The law of standardsSOWA@ibm.com
Date: Fri, 22 Mar 91 01:47:31 EST
Subject: The law of standards
As a participant in various kinds of standards efforts within IBM and
some outside of IBM, I have formulated a law of standards based on
observations of various efforts:
Whenever a major organization develops a new system as an official
standard for X, the primary result is the widespread adoption of
some simpler system as a de facto standard for X.
1. IBM and SHARE developed PL/I as a new universal programming language.
Result: COBOL became the standard for business programming, and
FORTRAN became the standard for science & engineering.
Note: COBOL and FORTRAN were both introduced in the late 1950s, but
the introduction of PL/I in the mid '60s coincided with a major
increase in the use of both COBOL and FORTRAN.
2. IFIP developed ALGOL-68 as the standard for academic computing.
Result: Pascal became the standard for academic computing.
3. DARPA developed Ada as the standard for systems programming.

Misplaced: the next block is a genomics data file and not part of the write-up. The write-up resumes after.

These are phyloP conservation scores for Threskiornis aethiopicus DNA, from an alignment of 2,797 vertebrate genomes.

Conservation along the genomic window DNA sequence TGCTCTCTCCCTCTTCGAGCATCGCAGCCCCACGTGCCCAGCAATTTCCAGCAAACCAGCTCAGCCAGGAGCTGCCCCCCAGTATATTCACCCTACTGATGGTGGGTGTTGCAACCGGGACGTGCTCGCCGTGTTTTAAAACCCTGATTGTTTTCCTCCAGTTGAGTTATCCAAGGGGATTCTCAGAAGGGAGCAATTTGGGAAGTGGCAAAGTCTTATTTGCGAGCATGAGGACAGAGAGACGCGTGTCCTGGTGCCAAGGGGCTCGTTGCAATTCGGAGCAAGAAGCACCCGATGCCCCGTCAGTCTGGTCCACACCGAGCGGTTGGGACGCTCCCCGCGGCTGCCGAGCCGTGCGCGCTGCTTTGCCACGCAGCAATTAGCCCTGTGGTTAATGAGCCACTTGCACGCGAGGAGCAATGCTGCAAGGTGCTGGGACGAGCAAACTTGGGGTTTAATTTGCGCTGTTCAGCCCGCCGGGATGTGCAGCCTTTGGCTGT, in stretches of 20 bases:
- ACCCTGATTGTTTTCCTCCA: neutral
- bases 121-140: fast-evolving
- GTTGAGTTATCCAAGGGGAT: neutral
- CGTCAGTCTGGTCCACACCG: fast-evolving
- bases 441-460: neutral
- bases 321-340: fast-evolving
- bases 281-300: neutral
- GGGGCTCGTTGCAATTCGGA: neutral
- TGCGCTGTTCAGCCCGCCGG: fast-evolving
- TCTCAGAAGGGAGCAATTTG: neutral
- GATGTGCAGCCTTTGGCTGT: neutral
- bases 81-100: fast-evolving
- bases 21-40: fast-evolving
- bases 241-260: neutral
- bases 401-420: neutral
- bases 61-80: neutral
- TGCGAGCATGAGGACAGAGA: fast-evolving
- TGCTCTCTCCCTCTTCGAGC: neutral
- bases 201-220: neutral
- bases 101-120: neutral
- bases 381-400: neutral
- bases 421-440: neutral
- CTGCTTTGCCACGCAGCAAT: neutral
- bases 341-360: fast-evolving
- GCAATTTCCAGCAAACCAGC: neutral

Result: C (a language that violated nearly every one of the design
goals for Ada) became the standard for system programming.
4. IBM and Microsoft developed OS/2 as a standard operating system for
IBM-PC compatible machines.
Result: Microsoft Windows became the standard.
Although the cause and effect relationships are not entirely clear,
these examples are not coincidences. A major standards effort is not
started until a lot of people begin to feel the need for standards.
The proposal of a new standard and the effort to produce it heighten
awareness among the practitioners. But the long delay before the
new standard becomes available leads people who have urgent problems
to look for something they can start using sooner.
Moral: Standards efforts lead to standards, but not always the ones
that were intended. So one way or another, I hope that something
useful may come out of this workshop.